A single mutation in the prM protein of Zika virus contributes to fetal microcephaly

Science. 2017 Nov 17;358(6365):933-936. doi: 10.1126/science.aam7120. Epub 2017 Sep 28.


Zika virus (ZIKV) has evolved into a global health threat because of its unexpected causal link to microcephaly. Phylogenetic analysis reveals that contemporary epidemic strains have accumulated multiple substitutions from their Asian ancestor. Here we show that a single serine-to-asparagine substitution [Ser139→Asn139 (S139N)] in the viral polyprotein substantially increased ZIKV infectivity in both human and mouse neural progenitor cells (NPCs) and led to more severe microcephaly in the mouse fetus, as well as higher mortality rates in neonatal mice. Evolutionary analysis indicates that the S139N substitution arose before the 2013 outbreak in French Polynesia and has been stably maintained during subsequent spread to the Americas. This functional adaption makes ZIKV more virulent to human NPCs, thus contributing to the increased incidence of microcephaly in recent ZIKV epidemics.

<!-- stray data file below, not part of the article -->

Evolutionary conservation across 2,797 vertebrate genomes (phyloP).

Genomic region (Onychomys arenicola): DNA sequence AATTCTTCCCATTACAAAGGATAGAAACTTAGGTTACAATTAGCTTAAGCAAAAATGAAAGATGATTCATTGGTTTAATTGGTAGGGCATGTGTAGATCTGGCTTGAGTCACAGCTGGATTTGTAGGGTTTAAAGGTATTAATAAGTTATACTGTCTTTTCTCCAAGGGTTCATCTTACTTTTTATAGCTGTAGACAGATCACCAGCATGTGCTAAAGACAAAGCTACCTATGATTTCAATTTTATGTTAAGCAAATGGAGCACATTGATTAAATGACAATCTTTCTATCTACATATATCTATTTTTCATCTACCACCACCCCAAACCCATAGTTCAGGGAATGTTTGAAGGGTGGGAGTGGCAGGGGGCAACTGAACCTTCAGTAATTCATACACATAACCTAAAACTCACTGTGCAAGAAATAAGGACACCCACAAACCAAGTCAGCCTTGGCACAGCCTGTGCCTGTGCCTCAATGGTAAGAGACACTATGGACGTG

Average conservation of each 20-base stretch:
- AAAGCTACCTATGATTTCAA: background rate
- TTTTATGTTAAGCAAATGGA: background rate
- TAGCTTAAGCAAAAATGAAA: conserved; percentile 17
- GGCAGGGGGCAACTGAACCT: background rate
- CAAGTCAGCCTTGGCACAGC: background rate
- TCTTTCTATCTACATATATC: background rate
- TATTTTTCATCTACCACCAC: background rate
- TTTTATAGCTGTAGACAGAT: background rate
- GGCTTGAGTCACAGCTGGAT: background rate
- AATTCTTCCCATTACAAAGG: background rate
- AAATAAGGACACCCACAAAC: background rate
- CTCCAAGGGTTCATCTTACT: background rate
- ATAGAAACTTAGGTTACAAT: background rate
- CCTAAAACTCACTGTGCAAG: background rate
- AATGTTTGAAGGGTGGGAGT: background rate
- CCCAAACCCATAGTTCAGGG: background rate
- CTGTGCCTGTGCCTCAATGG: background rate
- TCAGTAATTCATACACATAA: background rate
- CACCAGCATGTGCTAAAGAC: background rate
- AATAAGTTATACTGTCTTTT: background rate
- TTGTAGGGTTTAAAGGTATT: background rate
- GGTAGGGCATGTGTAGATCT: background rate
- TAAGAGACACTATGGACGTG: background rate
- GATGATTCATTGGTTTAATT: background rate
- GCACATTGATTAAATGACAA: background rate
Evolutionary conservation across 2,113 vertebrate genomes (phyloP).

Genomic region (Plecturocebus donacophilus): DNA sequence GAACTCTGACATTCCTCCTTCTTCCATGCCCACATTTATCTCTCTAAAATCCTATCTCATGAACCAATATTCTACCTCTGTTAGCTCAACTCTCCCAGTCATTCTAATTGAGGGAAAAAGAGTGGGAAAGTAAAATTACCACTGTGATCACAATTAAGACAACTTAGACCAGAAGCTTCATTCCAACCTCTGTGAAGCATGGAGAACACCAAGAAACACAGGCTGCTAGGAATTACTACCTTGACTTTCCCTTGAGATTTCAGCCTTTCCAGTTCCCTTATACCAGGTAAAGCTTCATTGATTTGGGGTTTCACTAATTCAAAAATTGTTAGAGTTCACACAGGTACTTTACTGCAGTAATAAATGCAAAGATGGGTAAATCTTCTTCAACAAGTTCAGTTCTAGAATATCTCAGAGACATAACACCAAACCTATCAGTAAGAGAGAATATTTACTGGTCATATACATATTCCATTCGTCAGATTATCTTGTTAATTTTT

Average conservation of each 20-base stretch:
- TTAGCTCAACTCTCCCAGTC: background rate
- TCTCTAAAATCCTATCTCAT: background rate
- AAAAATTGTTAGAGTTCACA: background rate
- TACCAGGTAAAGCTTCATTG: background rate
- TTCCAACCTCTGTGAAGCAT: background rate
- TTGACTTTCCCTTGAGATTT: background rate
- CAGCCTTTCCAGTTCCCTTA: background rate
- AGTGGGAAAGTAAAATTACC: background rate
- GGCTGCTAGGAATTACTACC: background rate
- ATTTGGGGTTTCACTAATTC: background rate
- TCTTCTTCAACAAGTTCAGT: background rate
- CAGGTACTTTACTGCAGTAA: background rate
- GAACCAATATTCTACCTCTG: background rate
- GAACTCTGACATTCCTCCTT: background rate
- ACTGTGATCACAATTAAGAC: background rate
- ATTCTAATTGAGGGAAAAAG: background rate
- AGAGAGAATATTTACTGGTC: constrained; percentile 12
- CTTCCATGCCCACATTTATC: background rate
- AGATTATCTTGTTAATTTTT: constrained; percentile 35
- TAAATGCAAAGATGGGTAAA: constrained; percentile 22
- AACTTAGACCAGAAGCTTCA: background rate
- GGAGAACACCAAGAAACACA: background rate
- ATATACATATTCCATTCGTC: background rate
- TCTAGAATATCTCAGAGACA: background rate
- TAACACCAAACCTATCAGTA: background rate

Publication types

  • Research Support, Non-U.S. Gov't

MeSH terms

  • Americas / epidemiology
  • Amino Acid Substitution
  • Animals
  • Asparagine / genetics
  • Cell Line, Tumor
  • Cricetinae
  • Disease Outbreaks
  • Humans
  • Incidence
  • Mice
  • Microcephaly / epidemiology
  • Microcephaly / virology*
  • Mutation
  • Neural Stem Cells / virology
  • Polynesia / epidemiology
  • Serine / genetics
  • Viral Envelope Proteins / genetics*
  • Zika Virus / genetics*
  • Zika Virus / pathogenicity*
  • Zika Virus Infection / complications
  • Zika Virus Infection / epidemiology
  • Zika Virus Infection / virology*


  • Viral Envelope Proteins
  • prM protein, Flavivirus
  • Serine
  • Asparagine